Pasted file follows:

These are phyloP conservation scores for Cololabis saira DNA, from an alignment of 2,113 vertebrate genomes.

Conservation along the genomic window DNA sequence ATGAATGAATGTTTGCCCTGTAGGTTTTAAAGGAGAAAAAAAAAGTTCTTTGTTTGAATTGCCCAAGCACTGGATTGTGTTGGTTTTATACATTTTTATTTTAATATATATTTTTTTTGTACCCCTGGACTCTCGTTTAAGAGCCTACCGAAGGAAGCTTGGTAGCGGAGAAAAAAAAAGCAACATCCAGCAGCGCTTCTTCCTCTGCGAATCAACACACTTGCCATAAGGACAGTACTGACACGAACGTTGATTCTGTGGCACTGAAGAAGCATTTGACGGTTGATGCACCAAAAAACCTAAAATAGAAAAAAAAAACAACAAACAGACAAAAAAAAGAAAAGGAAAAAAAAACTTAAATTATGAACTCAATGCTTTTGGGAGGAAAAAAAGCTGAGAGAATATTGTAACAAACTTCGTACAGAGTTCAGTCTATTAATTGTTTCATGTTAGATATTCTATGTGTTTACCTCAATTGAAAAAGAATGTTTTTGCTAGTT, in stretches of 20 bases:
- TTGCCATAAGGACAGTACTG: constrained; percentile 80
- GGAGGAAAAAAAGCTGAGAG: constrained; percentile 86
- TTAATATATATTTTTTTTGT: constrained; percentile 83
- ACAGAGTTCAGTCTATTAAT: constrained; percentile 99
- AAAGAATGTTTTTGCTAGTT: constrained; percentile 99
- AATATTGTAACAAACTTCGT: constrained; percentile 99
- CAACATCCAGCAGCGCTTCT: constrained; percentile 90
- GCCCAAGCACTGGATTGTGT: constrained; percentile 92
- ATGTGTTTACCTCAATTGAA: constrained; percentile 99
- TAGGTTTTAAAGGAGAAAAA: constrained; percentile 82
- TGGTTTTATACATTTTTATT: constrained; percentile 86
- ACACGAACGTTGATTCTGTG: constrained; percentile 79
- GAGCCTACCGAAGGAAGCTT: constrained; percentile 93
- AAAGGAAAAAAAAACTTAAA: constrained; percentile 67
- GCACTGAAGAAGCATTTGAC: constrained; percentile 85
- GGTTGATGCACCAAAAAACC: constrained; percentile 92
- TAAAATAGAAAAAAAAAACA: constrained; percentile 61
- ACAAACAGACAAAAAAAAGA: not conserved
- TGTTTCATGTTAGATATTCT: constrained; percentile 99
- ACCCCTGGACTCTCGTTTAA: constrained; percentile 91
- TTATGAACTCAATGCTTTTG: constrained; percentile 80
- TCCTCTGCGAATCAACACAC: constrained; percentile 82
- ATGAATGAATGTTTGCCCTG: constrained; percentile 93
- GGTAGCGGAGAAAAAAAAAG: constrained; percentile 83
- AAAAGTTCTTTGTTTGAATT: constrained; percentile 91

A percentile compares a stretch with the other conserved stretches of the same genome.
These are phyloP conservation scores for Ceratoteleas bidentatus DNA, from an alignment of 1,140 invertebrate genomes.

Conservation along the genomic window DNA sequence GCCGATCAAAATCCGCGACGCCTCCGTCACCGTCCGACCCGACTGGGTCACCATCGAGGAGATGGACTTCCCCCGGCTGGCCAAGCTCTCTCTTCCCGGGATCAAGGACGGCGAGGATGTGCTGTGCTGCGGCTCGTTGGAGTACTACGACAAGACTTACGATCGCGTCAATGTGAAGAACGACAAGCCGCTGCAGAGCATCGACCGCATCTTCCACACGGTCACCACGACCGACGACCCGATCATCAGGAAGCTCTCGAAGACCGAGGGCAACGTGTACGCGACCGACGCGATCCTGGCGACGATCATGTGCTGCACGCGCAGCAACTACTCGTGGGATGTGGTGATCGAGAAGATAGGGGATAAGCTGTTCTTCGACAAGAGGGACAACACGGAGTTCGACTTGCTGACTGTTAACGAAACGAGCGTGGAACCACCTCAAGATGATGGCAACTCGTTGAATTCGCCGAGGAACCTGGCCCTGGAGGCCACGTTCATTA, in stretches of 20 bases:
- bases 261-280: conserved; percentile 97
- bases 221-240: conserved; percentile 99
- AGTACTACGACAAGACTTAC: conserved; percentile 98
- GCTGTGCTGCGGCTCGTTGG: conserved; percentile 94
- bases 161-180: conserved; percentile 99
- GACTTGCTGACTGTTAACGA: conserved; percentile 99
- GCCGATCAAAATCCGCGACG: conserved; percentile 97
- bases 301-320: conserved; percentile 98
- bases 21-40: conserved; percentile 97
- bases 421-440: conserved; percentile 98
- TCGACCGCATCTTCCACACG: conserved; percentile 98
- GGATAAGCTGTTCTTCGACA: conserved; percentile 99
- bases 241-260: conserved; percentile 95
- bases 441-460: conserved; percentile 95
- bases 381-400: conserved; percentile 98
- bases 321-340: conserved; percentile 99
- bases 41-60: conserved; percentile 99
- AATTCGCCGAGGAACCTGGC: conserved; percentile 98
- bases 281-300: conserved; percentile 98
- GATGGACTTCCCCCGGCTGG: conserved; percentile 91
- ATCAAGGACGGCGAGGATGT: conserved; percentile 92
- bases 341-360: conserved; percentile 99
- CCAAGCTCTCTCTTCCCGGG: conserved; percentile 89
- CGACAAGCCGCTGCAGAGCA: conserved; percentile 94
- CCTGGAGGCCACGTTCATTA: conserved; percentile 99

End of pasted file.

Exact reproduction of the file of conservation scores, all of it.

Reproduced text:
These are phyloP conservation scores for Cololabis saira DNA, from an alignment of 2,113 vertebrate genomes.

Conservation along the genomic window DNA sequence ATGAATGAATGTTTGCCCTGTAGGTTTTAAAGGAGAAAAAAAAAGTTCTTTGTTTGAATTGCCCAAGCACTGGATTGTGTTGGTTTTATACATTTTTATTTTAATATATATTTTTTTTGTACCCCTGGACTCTCGTTTAAGAGCCTACCGAAGGAAGCTTGGTAGCGGAGAAAAAAAAAGCAACATCCAGCAGCGCTTCTTCCTCTGCGAATCAACACACTTGCCATAAGGACAGTACTGACACGAACGTTGATTCTGTGGCACTGAAGAAGCATTTGACGGTTGATGCACCAAAAAACCTAAAATAGAAAAAAAAAACAACAAACAGACAAAAAAAAGAAAAGGAAAAAAAAACTTAAATTATGAACTCAATGCTTTTGGGAGGAAAAAAAGCTGAGAGAATATTGTAACAAACTTCGTACAGAGTTCAGTCTATTAATTGTTTCATGTTAGATATTCTATGTGTTTACCTCAATTGAAAAAGAATGTTTTTGCTAGTT, in stretches of 20 bases:
- TTGCCATAAGGACAGTACTG: constrained; percentile 80
- GGAGGAAAAAAAGCTGAGAG: constrained; percentile 86
- TTAATATATATTTTTTTTGT: constrained; percentile 83
- ACAGAGTTCAGTCTATTAAT: constrained; percentile 99
- AAAGAATGTTTTTGCTAGTT: constrained; percentile 99
- AATATTGTAACAAACTTCGT: constrained; percentile 99
- CAACATCCAGCAGCGCTTCT: constrained; percentile 90
- GCCCAAGCACTGGATTGTGT: constrained; percentile 92
- ATGTGTTTACCTCAATTGAA: constrained; percentile 99
- TAGGTTTTAAAGGAGAAAAA: constrained; percentile 82
- TGGTTTTATACATTTTTATT: constrained; percentile 86
- ACACGAACGTTGATTCTGTG: constrained; percentile 79
- GAGCCTACCGAAGGAAGCTT: constrained; percentile 93
- AAAGGAAAAAAAAACTTAAA: constrained; percentile 67
- GCACTGAAGAAGCATTTGAC: constrained; percentile 85
- GGTTGATGCACCAAAAAACC: constrained; percentile 92
- TAAAATAGAAAAAAAAAACA: constrained; percentile 61
- ACAAACAGACAAAAAAAAGA: not conserved
- TGTTTCATGTTAGATATTCT: constrained; percentile 99
- ACCCCTGGACTCTCGTTTAA: constrained; percentile 91
- TTATGAACTCAATGCTTTTG: constrained; percentile 80
- TCCTCTGCGAATCAACACAC: constrained; percentile 82
- ATGAATGAATGTTTGCCCTG: constrained; percentile 93
- GGTAGCGGAGAAAAAAAAAG: constrained; percentile 83
- AAAAGTTCTTTGTTTGAATT: constrained; percentile 91

A percentile compares a stretch with the other conserved stretches of the same genome.
These are phyloP conservation scores for Ceratoteleas bidentatus DNA, from an alignment of 1,140 invertebrate genomes.

Conservation along the genomic window DNA sequence GCCGATCAAAATCCGCGACGCCTCCGTCACCGTCCGACCCGACTGGGTCACCATCGAGGAGATGGACTTCCCCCGGCTGGCCAAGCTCTCTCTTCCCGGGATCAAGGACGGCGAGGATGTGCTGTGCTGCGGCTCGTTGGAGTACTACGACAAGACTTACGATCGCGTCAATGTGAAGAACGACAAGCCGCTGCAGAGCATCGACCGCATCTTCCACACGGTCACCACGACCGACGACCCGATCATCAGGAAGCTCTCGAAGACCGAGGGCAACGTGTACGCGACCGACGCGATCCTGGCGACGATCATGTGCTGCACGCGCAGCAACTACTCGTGGGATGTGGTGATCGAGAAGATAGGGGATAAGCTGTTCTTCGACAAGAGGGACAACACGGAGTTCGACTTGCTGACTGTTAACGAAACGAGCGTGGAACCACCTCAAGATGATGGCAACTCGTTGAATTCGCCGAGGAACCTGGCCCTGGAGGCCACGTTCATTA, in stretches of 20 bases:
- bases 261-280: conserved; percentile 97
- bases 221-240: conserved; percentile 99
- AGTACTACGACAAGACTTAC: conserved; percentile 98
- GCTGTGCTGCGGCTCGTTGG: conserved; percentile 94
- bases 161-180: conserved; percentile 99
- GACTTGCTGACTGTTAACGA: conserved; percentile 99
- GCCGATCAAAATCCGCGACG: conserved; percentile 97
- bases 301-320: conserved; percentile 98
- bases 21-40: conserved; percentile 97
- bases 421-440: conserved; percentile 98
- TCGACCGCATCTTCCACACG: conserved; percentile 98
- GGATAAGCTGTTCTTCGACA: conserved; percentile 99
- bases 241-260: conserved; percentile 95
- bases 441-460: conserved; percentile 95
- bases 381-400: conserved; percentile 98
- bases 321-340: conserved; percentile 99
- bases 41-60: conserved; percentile 99
- AATTCGCCGAGGAACCTGGC: conserved; percentile 98
- bases 281-300: conserved; percentile 98
- GATGGACTTCCCCCGGCTGG: conserved; percentile 91
- ATCAAGGACGGCGAGGATGT: conserved; percentile 92
- bases 341-360: conserved; percentile 99
- CCAAGCTCTCTCTTCCCGGG: conserved; percentile 89
- CGACAAGCCGCTGCAGAGCA: conserved; percentile 94
- CCTGGAGGCCACGTTCATTA: conserved; percentile 99